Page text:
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Conway firefighter back home following injury

By Tammy Keith

This article was published September 30, 2012 at 12:00 a.m.

— Firefighter Danny Collins, 38, is home in Conway after being hospitalized in Shreveport, La., for a brain injury that occurred Sept. 22 during dive training in Hot Springs.

Conway Fire Chief Bart Castleberry said Collins suffered a brain embolism “and other things.”

“It was really touch and go for the first two days,” Castleberry said.

He said Collins and firefighters Jonathan Talley and Ty Ledbetter were taking part in a dive class at Lake Ouachita in about 20 feet of water and were doing “a grid search — they search in a pattern, a grid.”

Talley was on the bank, attached to Ledbetter, who was attached to Collins.

“Ledbetter noticed he was getting pulled on, so he went back and checked, and Danny was tangled up,” Castleberry said. “He helped [Collins] untangle, and they went to the surface. Danny immediately started having trouble, physically.”

Castleberry said Collins was first taken to a Hot Springs hospital.

He said the doctor on duty had been a physician in Florida and “had seen these types of injuries before.”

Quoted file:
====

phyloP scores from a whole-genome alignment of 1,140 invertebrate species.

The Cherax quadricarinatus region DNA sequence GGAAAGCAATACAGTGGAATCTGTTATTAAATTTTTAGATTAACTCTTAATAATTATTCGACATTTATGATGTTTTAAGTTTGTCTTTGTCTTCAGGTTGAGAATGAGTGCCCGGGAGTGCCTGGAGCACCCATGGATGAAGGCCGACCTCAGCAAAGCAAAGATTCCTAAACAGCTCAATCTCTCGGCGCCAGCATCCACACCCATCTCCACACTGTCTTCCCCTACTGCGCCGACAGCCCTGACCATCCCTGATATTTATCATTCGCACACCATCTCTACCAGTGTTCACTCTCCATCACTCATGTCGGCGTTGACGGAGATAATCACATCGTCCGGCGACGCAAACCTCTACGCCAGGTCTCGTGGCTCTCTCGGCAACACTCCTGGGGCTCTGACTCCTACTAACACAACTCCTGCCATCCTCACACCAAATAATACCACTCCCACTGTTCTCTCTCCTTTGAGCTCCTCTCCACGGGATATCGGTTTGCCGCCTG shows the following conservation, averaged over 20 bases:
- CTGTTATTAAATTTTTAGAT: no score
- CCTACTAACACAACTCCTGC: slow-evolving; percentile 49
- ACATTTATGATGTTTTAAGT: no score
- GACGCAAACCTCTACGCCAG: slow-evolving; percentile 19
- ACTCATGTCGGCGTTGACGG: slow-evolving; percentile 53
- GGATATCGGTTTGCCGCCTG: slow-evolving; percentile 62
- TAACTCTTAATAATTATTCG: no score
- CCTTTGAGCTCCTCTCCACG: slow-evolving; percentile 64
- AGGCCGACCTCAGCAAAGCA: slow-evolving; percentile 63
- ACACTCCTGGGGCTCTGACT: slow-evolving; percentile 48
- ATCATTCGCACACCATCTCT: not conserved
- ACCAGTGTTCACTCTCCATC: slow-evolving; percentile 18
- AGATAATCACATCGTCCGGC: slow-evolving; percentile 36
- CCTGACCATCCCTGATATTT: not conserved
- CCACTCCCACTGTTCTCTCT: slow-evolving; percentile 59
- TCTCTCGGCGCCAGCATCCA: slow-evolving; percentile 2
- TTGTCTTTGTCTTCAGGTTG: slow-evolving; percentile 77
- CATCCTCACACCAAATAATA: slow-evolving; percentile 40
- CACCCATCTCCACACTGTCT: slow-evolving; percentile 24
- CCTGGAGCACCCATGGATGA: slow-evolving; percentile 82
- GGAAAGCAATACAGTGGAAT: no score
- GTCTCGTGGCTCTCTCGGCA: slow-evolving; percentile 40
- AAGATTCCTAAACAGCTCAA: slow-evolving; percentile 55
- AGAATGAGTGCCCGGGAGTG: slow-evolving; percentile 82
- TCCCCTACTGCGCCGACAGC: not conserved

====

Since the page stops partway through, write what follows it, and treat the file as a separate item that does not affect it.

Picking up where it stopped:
The doctor said Collins needed a hyperbaric chamber for brain injuries, and Collins was taken to Shreveport.

“He had to fly at a certain altitude, couldn’t fly high,” Castleberry said.

Castleberry said he and other firefighters visited Collins in the hospital. He said Brian Moix, division chief and training officer, stayed in Shreveport the entire time.

The chief said Collins could talk “in short periods.”

Castleberry said he couldn’t elaborate on Collins’ condition, but he said he doesn’t expect Collins to return to the Fire Department “for a while.”

Capt. Rick Powell, who was also with Collins in Shreveport, said, “He’s in good spirits. We’re looking forward to getting him back down here.”

Powell worked with Collins at Wilson Drews Central Fire Station in downtown Conway.

Collins is a driver, a bomb technician and a special-operations team member.

“He’s a good man; he’s seasoned,” Castleberry said. “He’s all-out fire department.”

Castleberry said because it was an on-the-job injury, the city will help with Collins’ expenses, as will a firefighters benevolent fund.

The Conway Fire Department’s special rescue team trains “all the time,” Castleberry said, and has never before had a serious injury.

Senior writer Tammy Keith can be reached at (501) 327-0370 or


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